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PETROTRIN WORKERS DEFEAT GOVERNMENT WAGE CAP POLICY

posted 18 Feb 2012, 06:27 by Gerry Kangalee

On Friday 17th February, after seventeen hours in a conciliation meeting at the Ministry of Labour in San Fernando between Petrotrin and the Oilfields Workers’ Trade Union, Petrotrin workers won a 9% wage increase from the state-owned oil company. The settlement effectively breached the government’s 5% wage cap for public sector and state enterprise workers.

The agreement covers the period 2008 to 2011 and covers five bargaining units

The Union had served strike notice on the company on Tuesday 14th February and the strike was carded to begin on the morning of Saturday February 18th. It was a question of who would blink first and the oil workers held their gaze.

Panic buying of gasoline and diesel had already begun and the strike would have disrupted normal activities for the carnival period in the short term and over the long term would have wreaked havoc with the economy and with government revenues. Defence Force troops had already entered the Pointe-A-Pierre refinery and were preparing to commandeer the delivery of fuel.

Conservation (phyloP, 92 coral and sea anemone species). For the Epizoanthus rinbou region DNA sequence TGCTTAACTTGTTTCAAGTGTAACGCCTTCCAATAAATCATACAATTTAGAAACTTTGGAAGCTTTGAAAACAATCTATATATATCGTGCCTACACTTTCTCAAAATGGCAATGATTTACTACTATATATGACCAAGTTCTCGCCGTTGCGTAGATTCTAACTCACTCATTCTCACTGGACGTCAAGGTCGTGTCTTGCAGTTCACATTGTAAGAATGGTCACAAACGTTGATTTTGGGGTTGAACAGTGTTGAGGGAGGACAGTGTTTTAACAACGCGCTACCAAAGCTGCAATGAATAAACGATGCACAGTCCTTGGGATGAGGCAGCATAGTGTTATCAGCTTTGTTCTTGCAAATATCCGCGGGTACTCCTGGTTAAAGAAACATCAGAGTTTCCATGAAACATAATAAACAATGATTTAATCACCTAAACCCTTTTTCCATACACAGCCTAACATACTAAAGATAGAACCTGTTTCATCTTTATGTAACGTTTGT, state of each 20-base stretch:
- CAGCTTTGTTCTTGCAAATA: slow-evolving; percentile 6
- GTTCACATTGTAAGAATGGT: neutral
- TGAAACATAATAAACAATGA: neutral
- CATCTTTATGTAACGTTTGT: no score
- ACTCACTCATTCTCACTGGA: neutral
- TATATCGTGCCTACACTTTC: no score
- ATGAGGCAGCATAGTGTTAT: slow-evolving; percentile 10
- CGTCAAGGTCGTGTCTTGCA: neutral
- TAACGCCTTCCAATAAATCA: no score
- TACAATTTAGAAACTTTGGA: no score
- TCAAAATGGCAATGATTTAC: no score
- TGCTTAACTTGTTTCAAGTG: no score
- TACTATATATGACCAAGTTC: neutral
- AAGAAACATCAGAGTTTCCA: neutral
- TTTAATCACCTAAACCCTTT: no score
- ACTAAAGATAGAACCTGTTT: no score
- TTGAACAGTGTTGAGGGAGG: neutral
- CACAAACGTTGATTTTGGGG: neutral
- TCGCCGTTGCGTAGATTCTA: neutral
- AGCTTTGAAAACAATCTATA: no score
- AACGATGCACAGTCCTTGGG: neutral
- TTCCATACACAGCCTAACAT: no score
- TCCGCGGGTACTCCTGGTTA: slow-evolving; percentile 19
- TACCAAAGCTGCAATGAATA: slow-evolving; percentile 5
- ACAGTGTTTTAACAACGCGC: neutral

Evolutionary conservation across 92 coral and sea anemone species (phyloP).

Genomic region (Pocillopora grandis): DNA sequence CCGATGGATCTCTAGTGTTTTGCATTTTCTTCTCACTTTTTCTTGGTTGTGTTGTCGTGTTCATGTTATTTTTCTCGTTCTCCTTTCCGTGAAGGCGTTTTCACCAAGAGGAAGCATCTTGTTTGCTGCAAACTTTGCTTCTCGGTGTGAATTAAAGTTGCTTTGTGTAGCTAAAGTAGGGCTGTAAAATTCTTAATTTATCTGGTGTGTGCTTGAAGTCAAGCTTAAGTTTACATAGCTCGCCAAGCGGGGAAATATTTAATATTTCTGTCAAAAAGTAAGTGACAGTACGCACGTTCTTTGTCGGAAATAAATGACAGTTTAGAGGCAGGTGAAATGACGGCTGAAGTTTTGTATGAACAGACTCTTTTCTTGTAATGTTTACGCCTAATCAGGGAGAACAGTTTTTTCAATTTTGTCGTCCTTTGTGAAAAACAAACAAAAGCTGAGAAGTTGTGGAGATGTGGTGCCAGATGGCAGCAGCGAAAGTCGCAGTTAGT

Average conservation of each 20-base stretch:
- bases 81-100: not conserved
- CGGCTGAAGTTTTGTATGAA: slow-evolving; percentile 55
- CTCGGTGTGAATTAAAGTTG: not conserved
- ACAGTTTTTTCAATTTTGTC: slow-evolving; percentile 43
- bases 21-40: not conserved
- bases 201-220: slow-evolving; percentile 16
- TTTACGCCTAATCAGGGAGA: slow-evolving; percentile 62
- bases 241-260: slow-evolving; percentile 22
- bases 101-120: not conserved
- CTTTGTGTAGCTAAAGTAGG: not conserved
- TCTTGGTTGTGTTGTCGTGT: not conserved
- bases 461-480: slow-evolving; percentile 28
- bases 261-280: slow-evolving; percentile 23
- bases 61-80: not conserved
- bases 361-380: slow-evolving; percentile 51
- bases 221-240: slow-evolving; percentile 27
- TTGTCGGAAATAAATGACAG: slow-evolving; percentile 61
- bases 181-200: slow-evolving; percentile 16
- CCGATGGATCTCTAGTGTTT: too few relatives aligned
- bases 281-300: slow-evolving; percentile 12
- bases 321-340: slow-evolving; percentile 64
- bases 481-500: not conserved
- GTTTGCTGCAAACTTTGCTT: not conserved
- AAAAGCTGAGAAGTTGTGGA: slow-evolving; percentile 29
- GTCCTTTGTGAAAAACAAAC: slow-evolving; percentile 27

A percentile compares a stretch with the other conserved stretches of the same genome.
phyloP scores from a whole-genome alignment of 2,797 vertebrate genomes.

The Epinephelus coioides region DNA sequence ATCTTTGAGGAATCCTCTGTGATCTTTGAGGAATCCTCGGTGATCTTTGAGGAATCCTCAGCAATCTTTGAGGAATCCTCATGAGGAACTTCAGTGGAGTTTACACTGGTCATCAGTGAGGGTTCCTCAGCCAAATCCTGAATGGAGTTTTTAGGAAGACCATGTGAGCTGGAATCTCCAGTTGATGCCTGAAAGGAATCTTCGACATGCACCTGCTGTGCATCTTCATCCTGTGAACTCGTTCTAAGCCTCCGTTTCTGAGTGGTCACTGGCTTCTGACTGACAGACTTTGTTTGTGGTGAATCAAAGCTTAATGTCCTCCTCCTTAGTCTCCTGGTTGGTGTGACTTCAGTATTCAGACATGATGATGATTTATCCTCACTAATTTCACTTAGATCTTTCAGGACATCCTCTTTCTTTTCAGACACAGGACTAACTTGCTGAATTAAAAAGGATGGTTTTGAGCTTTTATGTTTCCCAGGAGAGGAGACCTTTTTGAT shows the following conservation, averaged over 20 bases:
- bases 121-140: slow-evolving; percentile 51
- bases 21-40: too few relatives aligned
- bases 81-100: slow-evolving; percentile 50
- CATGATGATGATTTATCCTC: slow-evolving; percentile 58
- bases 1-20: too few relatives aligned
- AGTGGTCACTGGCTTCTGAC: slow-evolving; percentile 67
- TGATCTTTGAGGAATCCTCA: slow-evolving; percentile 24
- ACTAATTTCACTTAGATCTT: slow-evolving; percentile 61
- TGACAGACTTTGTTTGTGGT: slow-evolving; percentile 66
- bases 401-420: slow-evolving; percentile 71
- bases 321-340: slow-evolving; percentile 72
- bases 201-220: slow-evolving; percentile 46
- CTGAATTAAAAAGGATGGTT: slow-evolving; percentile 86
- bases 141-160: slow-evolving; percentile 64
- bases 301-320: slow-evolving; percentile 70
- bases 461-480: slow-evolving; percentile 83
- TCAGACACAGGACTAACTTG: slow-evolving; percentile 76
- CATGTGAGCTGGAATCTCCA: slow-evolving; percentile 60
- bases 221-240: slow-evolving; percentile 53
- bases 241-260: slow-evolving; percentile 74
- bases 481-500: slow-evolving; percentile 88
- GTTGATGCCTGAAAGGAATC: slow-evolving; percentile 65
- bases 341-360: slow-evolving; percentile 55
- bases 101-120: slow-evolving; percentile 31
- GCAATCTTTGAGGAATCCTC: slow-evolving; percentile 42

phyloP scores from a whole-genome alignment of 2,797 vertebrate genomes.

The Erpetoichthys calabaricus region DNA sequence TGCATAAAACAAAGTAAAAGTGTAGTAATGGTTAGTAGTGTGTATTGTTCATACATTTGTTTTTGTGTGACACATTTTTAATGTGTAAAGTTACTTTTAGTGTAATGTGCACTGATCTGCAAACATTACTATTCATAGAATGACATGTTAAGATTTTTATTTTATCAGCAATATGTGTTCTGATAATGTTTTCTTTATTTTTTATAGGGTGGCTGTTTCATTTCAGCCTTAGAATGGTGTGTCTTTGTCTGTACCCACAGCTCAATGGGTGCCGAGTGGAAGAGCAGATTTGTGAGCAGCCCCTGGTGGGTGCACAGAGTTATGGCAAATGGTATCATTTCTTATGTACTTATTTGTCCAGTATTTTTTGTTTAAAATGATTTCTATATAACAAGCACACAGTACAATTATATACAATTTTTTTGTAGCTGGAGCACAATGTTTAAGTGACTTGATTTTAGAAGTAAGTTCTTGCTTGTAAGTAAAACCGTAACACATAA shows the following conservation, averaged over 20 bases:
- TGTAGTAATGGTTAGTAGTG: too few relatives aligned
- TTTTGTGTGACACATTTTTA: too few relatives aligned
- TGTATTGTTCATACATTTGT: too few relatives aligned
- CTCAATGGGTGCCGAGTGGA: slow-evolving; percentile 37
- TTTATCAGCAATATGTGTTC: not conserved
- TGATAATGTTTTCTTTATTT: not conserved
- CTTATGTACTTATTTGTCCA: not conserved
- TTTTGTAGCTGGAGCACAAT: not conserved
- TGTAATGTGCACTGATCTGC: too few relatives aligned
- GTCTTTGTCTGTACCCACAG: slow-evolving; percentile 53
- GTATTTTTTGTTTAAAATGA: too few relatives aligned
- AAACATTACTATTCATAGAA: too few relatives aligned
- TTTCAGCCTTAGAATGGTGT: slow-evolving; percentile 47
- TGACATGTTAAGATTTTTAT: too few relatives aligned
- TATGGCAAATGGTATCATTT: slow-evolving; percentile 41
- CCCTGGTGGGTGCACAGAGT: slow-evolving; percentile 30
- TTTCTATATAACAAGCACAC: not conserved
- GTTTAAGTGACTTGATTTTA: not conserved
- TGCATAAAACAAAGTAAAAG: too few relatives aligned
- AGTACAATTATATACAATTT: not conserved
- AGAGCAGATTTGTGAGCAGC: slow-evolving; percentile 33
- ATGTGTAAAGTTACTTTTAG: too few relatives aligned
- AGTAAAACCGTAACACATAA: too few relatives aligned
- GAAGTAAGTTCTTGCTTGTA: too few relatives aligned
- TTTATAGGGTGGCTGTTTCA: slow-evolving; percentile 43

Observers of the labour movement believe that the many outstanding public sector and state enterprise negotiations will now be rapidly concluded and that Public Service Association’s President Watson Duke will come under heavy pressure from his members for caving in to the government and
accepting the 5% for public servants.

Outstanding negotiations include: Government Daily Paid; Port of Spain City Council; San Fernando City Council; PLIPDECO; Teaching Service; Public Transport; Electricity workers: TTPost; National Insurance; MTS among others.

Labour Observers also believe that the focus is going to rapidly shift to government plans to privatise state enterprises and out-source the delivery of public goods to foreign capital, cronies, financiers and friends of the ruling parties.

This struggle against privatisation will be intertwined with new rounds of negotiations in most of the state sector covering the period 2012 going forward.

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